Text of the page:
Book Review: Rent A Boyfriend by Gloria Chao

Book: Rent A Boyfriend by Gloria Chao

Published November 2020 by Simon Schuster Books For Young Readers|400 pages

Where I Got It: I borrowed the e-book from the library

Series: None

Genre: YA Contemporary

To All the Boys I’ve Loved Before meets The Farewell in this incisive romantic comedy about a college student who hires a fake boyfriend to appease her traditional Taiwanese parents, to disastrous results, from the acclaimed author of American Panda.

Chloe Wang is nervous to introduce her parents to her boyfriend, because the truth is, she hasn’t met him yet either. She hired him from Rent for Your ’Rents, a company specializing in providing fake boyfriends trained to impress even the most traditional Asian parents.

Drew Chan’s passion is art, but after his parents cut him off for dropping out of college to pursue his dreams, he became a Rent for Your ’Rents employee to keep a roof over his head. Luckily, learning protocols like “Type C parents prefer quiet, kind, zero-PDA gestures” comes naturally to him.

When Chloe rents Drew, the mission is simple: convince her parents fake Drew is worthy of their approval so they’ll stop pressuring her to accept a proposal from Hongbo, the wealthiest (and slimiest) young bachelor in their tight-knit Asian American community.

But when Chloe starts to fall for the real Drew—who, unlike his fake persona, is definitely not ’rent-worthy—her carefully curated life begins to unravel. Can she figure out what she wants before she loses everything?

I really liked Rent A Boyfriend!  I really liked Chloe and Drew, and I really felt for both of them.

As much as I liked this book, and (some of) the characters, I found that I was angry at Chloe’s parents for most of the book.  I know they want to make sure she’s okay and taken care of and happy, especially in the wake of her dad’s illness.  She’s more than capable of taking care of herself, and she doesn’t need a guy to take care of her.  Of course, love’s important, but it’s sad they’re pushing her to someone she doesn’t want and who is pretty terrible person.  I’m angry that they didn’t tell her why they were pushing so hard for her to get married, I’m angry that her virginity was a selling point, and that not being a virgin would ruin her, and I’m angry that she had to rent a boyfriend so they’d leave her alone, only for them to still push her towards Hongbo.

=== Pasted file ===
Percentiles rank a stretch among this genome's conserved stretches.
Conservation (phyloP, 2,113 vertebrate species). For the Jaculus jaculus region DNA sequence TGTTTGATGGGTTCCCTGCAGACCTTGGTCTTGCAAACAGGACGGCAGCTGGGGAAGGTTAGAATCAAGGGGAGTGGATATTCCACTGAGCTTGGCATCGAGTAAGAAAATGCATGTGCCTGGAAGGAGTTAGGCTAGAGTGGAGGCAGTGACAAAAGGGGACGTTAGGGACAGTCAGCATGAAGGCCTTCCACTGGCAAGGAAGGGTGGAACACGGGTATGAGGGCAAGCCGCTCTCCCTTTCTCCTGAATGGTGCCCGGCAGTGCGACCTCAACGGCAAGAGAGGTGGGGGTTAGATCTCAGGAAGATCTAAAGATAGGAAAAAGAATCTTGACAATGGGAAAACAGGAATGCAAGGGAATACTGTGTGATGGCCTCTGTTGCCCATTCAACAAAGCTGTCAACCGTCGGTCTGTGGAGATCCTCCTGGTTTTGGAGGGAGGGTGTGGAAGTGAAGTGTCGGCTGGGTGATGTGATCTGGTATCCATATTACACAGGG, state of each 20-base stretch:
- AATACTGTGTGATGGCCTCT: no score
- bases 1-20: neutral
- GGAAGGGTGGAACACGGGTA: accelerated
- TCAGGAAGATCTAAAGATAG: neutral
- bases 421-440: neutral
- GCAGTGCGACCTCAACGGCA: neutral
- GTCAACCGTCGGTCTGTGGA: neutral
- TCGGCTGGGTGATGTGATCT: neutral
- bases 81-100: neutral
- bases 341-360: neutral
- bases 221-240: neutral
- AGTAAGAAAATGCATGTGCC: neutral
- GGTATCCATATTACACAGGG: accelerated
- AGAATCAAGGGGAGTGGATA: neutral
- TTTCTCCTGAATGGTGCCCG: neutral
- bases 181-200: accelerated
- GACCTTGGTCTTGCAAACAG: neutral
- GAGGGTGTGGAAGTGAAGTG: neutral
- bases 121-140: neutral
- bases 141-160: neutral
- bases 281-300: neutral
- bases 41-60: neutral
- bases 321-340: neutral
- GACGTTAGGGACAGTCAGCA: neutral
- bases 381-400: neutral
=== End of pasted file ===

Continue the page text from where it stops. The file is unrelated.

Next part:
It also makes me sad that this is something she needs to worry about and deal with.  She eventually tells her parents about Drew, and while it makes things really difficult between them, they do come around.  I understand why she feels like two different people and being ourselves around family can be really hard.  Especially with her parents, but she figure out what she wants and becomes honest about it, even though it’s really hard and it gets complicated along the way.

I like her and Drew together.  I loved their random conversations, and their text messages, and they’re just really cute together.  Meeting each other ended up being a really good thing for both of them.  It’s a really cute romance while also dealing with some pretty serious things.  There was a really good balance between everything.  If you like the fake relationship turning into a real one trope, this is a great book for you!

I’m glad we got to see his POV, because I really liked seeing how he saw things.  Don’t get me wrong, we spend plenty of time with Chloe, and I’m glad we do, but it was also nice to get a different take on things, and see how he saw her.  Also, I’m sad for Drew.  Chloe has her own issues to deal with, but so does Drew.  And it just made me sad that his parents cut him off just because he’s an artist, and wants to pursue that.  Also, the comparison to someone he didn’t know made me sad for him as well.

I totally want to use sleep loose from now on, by the way.  It’s totally random, but true!

I really liked Chloe, and I can relate to how insecure she is.  It’s no wonder she is, with all the things she’s heard over the years.  Words have more of an impact than people think, and though people might not mean to be hurtful or think they’re actually helping, it doesn’t mean that words don’t hurt, and that we don’t internalize it and start to believe it.  I think it’s part of why I was so angry on her behalf.  I really do hope that things get better between Chloe and her parents, and that they (but especially her mom) are more accepting of her.